Intraluminal pressure readings during the establishment of a positive 'tamponade test' in the management of postpartum haemorrhage
Objective To investigate the proposed mechanism by which intrauterine balloons achieve their tamponade effect of creating an ‘intrauterine pressure that is greater than the systemic arterial pressure’.
Design To determine the intraluminal pressures within a Bakri balloon during the establishment of a positive ‘tamponade test’ in the management of postpartum haemorrhage. To correlate these intraluminal pressures with contemporaneous readings of blood pressure recordings as documented from the operating theatre anaesthetic charts.
Setting An obstetric unit (approximately 2400 births) in Wollongong, New South Wales, Australia.
Sample Two women in whom first-line uterotonics were unsuccessful and who required a Bakri balloon to control postpartum haemorrhage secondary to an atonic uterus.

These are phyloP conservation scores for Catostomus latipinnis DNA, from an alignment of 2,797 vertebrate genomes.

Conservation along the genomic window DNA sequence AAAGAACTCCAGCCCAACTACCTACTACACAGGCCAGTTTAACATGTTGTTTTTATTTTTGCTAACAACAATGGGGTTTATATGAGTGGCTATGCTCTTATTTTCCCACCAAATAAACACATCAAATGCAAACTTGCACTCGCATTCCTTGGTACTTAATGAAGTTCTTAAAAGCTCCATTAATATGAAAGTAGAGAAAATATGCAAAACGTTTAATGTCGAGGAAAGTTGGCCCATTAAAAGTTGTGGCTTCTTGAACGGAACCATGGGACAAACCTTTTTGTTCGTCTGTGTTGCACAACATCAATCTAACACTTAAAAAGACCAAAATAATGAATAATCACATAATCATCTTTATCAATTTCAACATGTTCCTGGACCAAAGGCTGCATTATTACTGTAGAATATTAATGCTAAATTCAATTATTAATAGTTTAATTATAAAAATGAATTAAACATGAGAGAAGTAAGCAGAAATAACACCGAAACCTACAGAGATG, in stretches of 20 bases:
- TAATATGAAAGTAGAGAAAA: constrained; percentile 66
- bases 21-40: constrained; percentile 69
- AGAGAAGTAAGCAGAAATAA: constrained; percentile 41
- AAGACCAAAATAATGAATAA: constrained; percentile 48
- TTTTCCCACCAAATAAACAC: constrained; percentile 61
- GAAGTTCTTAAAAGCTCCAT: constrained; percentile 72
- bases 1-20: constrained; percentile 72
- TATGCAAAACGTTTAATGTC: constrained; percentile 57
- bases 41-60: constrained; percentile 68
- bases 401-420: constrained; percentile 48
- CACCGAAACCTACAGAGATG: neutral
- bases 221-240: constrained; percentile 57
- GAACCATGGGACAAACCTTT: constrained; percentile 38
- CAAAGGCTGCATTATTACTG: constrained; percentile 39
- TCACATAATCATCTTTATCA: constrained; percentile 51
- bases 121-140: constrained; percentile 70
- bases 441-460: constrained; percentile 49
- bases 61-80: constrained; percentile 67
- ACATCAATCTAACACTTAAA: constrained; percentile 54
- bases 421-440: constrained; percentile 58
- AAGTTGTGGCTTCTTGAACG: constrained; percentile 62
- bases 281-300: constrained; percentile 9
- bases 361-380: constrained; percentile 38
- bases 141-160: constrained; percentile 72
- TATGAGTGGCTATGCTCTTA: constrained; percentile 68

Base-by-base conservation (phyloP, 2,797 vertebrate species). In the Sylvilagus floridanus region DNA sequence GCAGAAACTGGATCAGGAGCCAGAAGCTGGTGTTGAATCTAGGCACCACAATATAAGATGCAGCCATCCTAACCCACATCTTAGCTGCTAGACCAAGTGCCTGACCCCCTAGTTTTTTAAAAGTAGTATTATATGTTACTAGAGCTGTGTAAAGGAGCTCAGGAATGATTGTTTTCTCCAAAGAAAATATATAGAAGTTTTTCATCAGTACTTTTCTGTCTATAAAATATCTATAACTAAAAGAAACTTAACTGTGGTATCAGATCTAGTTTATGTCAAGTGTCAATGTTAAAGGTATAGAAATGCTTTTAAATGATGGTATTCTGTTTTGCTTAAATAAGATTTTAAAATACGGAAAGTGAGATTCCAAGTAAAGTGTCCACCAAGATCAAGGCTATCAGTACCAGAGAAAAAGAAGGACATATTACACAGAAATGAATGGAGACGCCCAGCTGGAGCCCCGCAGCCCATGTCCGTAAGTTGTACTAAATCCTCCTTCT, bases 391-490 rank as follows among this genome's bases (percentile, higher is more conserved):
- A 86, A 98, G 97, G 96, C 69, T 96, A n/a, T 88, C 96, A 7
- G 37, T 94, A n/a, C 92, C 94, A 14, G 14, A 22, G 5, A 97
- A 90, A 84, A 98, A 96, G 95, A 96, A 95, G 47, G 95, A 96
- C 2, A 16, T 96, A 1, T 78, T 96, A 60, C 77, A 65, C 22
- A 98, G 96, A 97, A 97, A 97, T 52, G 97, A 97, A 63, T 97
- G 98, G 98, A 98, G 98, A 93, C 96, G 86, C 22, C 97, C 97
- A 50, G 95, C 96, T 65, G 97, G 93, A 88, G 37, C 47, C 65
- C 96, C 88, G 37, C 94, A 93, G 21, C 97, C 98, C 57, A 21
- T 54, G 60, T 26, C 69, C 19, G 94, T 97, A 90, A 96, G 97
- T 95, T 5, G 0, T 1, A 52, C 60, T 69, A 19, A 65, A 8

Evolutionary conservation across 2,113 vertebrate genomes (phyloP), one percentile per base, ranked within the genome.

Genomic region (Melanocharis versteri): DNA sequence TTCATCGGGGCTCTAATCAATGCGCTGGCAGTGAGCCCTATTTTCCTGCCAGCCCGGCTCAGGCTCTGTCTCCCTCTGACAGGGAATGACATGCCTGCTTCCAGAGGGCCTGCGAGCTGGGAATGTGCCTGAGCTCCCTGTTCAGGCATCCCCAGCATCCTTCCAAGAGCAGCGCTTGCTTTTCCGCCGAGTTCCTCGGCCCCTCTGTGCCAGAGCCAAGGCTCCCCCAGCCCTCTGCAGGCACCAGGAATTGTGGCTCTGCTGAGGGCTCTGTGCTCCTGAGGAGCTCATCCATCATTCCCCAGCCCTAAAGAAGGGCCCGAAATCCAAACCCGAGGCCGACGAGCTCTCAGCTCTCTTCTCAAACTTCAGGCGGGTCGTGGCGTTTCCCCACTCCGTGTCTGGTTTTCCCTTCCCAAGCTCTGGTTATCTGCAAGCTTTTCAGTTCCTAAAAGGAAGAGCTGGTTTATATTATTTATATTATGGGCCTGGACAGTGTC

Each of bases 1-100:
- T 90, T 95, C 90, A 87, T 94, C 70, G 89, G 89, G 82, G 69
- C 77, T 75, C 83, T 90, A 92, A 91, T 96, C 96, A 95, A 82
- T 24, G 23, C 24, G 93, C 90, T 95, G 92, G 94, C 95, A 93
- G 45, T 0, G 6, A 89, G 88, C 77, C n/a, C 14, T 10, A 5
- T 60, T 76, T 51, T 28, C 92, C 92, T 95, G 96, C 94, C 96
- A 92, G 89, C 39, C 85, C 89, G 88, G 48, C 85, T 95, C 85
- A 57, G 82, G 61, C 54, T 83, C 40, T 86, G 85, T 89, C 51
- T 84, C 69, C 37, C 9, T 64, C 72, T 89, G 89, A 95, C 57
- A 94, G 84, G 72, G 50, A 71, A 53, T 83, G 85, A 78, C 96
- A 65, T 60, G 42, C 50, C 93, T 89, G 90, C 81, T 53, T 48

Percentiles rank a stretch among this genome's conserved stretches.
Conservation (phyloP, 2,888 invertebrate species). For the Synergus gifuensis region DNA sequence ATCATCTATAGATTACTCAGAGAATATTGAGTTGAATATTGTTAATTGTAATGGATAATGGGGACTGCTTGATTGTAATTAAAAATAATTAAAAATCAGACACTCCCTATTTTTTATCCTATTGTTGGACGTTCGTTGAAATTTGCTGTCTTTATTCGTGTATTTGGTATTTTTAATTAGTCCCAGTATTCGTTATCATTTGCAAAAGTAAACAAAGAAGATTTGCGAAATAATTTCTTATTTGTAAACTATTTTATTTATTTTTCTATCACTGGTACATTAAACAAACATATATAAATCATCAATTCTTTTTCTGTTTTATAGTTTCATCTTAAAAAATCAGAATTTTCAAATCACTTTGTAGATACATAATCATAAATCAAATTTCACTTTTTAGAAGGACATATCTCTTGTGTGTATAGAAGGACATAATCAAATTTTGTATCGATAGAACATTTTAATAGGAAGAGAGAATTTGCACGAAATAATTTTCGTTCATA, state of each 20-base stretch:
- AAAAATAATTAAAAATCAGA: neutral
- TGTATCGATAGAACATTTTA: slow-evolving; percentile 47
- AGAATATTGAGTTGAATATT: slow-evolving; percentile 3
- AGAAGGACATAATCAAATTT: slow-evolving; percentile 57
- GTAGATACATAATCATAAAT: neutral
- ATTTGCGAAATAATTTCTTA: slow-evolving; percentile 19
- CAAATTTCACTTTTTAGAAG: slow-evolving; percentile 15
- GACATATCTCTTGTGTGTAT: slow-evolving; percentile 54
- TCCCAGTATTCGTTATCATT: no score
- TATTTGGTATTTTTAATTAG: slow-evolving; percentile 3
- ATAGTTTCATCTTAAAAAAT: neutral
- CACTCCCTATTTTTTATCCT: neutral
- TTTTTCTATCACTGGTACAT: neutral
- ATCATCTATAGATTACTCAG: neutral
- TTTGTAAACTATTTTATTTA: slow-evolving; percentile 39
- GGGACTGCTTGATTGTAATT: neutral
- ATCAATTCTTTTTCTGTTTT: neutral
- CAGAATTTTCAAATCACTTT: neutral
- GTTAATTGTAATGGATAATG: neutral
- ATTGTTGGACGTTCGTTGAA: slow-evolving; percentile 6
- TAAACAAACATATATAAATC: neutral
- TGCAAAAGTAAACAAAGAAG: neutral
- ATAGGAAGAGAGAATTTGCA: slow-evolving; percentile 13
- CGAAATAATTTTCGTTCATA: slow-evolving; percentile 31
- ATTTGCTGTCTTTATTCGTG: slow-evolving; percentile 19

Methods A DigiMano (Netech Corporation, Farmingdale, NY, USA) pressure recorder was attached via a three-way tap to a Bakri balloon. Anaesthetic charts of the two cases were reviewed retrospectively.
Main outcome measures Intraluminal pressure readings were recorded after each 50-ml aliquot of normal saline had been insufflated into the balloon whilst the next aliquot was being prepared.
Results There is a curvilinear relationship between the intraluminal pressure and the balloon volume. The pressure does not exceed the systolic blood pressure of the patient at the time of establishment of a positive tamponade test.
Conclusions The intraluminal pressure within the tamponade balloon does not exceed the systolic blood pressure of the patient when a positive tamponade test is established.
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